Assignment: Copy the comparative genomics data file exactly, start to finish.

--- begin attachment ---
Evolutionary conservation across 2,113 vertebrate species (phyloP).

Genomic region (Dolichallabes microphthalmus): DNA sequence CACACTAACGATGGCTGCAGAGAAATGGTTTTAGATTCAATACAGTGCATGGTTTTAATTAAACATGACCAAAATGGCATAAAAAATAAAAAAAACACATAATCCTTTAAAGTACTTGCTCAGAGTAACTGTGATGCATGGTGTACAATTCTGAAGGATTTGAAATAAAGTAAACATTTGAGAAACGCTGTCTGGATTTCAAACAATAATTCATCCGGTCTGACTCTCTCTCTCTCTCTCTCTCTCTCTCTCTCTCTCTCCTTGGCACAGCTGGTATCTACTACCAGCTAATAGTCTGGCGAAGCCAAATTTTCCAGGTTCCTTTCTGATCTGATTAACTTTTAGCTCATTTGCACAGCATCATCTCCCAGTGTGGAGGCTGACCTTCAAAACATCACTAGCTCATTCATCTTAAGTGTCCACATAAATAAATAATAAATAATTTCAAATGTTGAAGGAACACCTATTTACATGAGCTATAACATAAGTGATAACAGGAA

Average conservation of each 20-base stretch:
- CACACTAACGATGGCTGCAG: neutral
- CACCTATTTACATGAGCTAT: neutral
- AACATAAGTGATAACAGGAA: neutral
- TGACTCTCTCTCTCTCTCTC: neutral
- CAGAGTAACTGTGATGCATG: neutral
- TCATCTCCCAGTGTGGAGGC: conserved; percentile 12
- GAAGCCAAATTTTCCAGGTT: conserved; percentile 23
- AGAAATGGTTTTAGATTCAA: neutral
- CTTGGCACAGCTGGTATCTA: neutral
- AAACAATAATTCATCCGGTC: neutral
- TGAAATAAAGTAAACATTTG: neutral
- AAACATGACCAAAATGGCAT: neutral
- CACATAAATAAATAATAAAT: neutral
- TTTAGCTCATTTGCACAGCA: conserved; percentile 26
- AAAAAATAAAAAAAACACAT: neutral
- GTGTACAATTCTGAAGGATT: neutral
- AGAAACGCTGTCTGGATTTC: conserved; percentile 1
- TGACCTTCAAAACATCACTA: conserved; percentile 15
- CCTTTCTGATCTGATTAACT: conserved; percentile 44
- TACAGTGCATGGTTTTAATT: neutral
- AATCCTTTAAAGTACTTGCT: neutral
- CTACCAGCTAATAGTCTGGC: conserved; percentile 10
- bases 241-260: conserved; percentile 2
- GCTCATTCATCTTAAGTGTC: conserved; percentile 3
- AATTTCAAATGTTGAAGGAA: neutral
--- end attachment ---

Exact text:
Evolutionary conservation across 2,113 vertebrate species (phyloP).

Genomic region (Dolichallabes microphthalmus): DNA sequence CACACTAACGATGGCTGCAGAGAAATGGTTTTAGATTCAATACAGTGCATGGTTTTAATTAAACATGACCAAAATGGCATAAAAAATAAAAAAAACACATAATCCTTTAAAGTACTTGCTCAGAGTAACTGTGATGCATGGTGTACAATTCTGAAGGATTTGAAATAAAGTAAACATTTGAGAAACGCTGTCTGGATTTCAAACAATAATTCATCCGGTCTGACTCTCTCTCTCTCTCTCTCTCTCTCTCTCTCTCTCTCCTTGGCACAGCTGGTATCTACTACCAGCTAATAGTCTGGCGAAGCCAAATTTTCCAGGTTCCTTTCTGATCTGATTAACTTTTAGCTCATTTGCACAGCATCATCTCCCAGTGTGGAGGCTGACCTTCAAAACATCACTAGCTCATTCATCTTAAGTGTCCACATAAATAAATAATAAATAATTTCAAATGTTGAAGGAACACCTATTTACATGAGCTATAACATAAGTGATAACAGGAA

Average conservation of each 20-base stretch:
- CACACTAACGATGGCTGCAG: neutral
- CACCTATTTACATGAGCTAT: neutral
- AACATAAGTGATAACAGGAA: neutral
- TGACTCTCTCTCTCTCTCTC: neutral
- CAGAGTAACTGTGATGCATG: neutral
- TCATCTCCCAGTGTGGAGGC: conserved; percentile 12
- GAAGCCAAATTTTCCAGGTT: conserved; percentile 23
- AGAAATGGTTTTAGATTCAA: neutral
- CTTGGCACAGCTGGTATCTA: neutral
- AAACAATAATTCATCCGGTC: neutral
- TGAAATAAAGTAAACATTTG: neutral
- AAACATGACCAAAATGGCAT: neutral
- CACATAAATAAATAATAAAT: neutral
- TTTAGCTCATTTGCACAGCA: conserved; percentile 26
- AAAAAATAAAAAAAACACAT: neutral
- GTGTACAATTCTGAAGGATT: neutral
- AGAAACGCTGTCTGGATTTC: conserved; percentile 1
- TGACCTTCAAAACATCACTA: conserved; percentile 15
- CCTTTCTGATCTGATTAACT: conserved; percentile 44
- TACAGTGCATGGTTTTAATT: neutral
- AATCCTTTAAAGTACTTGCT: neutral
- CTACCAGCTAATAGTCTGGC: conserved; percentile 10
- bases 241-260: conserved; percentile 2
- GCTCATTCATCTTAAGTGTC: conserved; percentile 3
- AATTTCAAATGTTGAAGGAA: neutral